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Good Literature for Children & Adults

Do Not Become Alarmed by Maile Meloy

There is a blurb by Ann Patchett on the cover of Do Not Become Alarmed by Maile Meloy, it reads “Smart and thrilling and impossible to put down.” I could not agree more.

Do Not Become Alarmed is a difficult book to write about, as it is a novel that is best read without any knowledge of what is to come. Even though I knew I like Maile Meloy’s writing I was a little uncertain about reading a book that says it is about missing children. Somehow I can read murder mystery after murder mystery without losing sleep over the poor victims. For me murder mystery novels are like opera, simply an entertainment. But, a contemporary literary novel that involves children separated from their parents and at peril kept me awake at night.

The story begins innocently enough with two well to do American families going on a Christmas vacation cruise, Liv and Benjamin, and their two children, Penny, eleven years old, and Sebastian, eight years old. And, Nora and Raymond, and their children, Marcus, also eleven, and June who is six.  Liv and Nora are cousins, as close as sisters, and all expect his cruise to simply be a fun family vacation – happy kids, happy parents, all is good.

There are few children on the cruise, a trip from the United States with stops in Central America, Mexico and through the Panama Canal, but there is an Argentinian family, Gunther and Camila, and their fourteen-year-old daughter, Isabel, and their son, sixteen year old, Hector.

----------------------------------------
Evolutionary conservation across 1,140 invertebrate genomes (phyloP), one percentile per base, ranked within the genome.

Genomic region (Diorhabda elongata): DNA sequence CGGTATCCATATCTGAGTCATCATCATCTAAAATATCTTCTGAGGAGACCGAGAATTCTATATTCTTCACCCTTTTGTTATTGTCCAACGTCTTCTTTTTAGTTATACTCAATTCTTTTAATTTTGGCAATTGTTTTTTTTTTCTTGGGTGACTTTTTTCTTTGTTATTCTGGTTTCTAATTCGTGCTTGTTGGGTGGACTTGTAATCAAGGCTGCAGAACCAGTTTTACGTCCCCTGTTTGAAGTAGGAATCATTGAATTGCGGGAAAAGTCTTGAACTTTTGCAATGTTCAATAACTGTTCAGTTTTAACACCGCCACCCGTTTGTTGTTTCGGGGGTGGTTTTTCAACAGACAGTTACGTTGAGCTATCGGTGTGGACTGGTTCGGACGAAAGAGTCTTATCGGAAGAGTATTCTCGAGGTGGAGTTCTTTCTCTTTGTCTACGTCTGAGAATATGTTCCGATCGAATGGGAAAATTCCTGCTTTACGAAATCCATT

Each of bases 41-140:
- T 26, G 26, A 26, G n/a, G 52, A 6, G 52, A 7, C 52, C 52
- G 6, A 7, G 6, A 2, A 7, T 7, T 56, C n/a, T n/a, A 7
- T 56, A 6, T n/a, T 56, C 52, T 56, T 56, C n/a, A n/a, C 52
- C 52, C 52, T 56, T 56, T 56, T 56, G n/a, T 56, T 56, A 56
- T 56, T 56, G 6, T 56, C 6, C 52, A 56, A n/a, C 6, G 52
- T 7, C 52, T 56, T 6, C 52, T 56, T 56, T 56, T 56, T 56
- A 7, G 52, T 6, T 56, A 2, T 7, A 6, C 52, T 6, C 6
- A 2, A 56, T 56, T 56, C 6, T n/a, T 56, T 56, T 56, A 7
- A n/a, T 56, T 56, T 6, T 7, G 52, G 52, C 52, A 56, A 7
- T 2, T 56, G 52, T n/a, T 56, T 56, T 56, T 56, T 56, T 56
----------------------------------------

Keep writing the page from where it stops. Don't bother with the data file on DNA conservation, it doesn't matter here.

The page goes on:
By the time they reach Central America, after a few days of chilling out on the ship they are all ready for an expedition on shore. The men head off golfing and the women and children take a trip expected to involve a zip line.  A problem with the car belonging to the tour guide means they end up at a beach for the afternoon – and things then go terribly wrong.

In tandem to the story of the three families is another, secondary story line. It is that of a young child, Noemi, from Ecuador who is being taken by her uncle to join her parents in New York. For Noemi it is a dangerous journey, for this child who has none of the privileges of the other children.

Once the children have gone missing from their parents the story alternates between what is happening to the children, and what the parents are experiencing. You can imagine their shock, their concern, their panic, and all of the “what if” scenarios.  Relationships are at risk, yet they need each other more than ever.

And, this of course is the modern world – Internet, Facebook, Twitter, Google all play a part in the search and in the publicity that surrounds the situation. Even in Central America, in a country rife with the corruption of the drug trade, how can six children disappear? And these are not stupid children. One is medically fragile, but they are children with resources, they know they are in danger, and they know they need to contact their parents and attempt to escape.

From the very first words I was captivated by this novel, this writer. After the first few chapters I was absolutely committed, but did wonder if I could recommend this book to anyone with children – or if it would just be too tough to read. And, it is tough, but it is so good! It questions our assumptions about life, about marriage, parenthood, commitment, and how little the importance of anything else when compared to the safety of your children. Not only your own children, but other children, many, many of whom live in dangerous places and are at risk of all sorts of terrible experiences.





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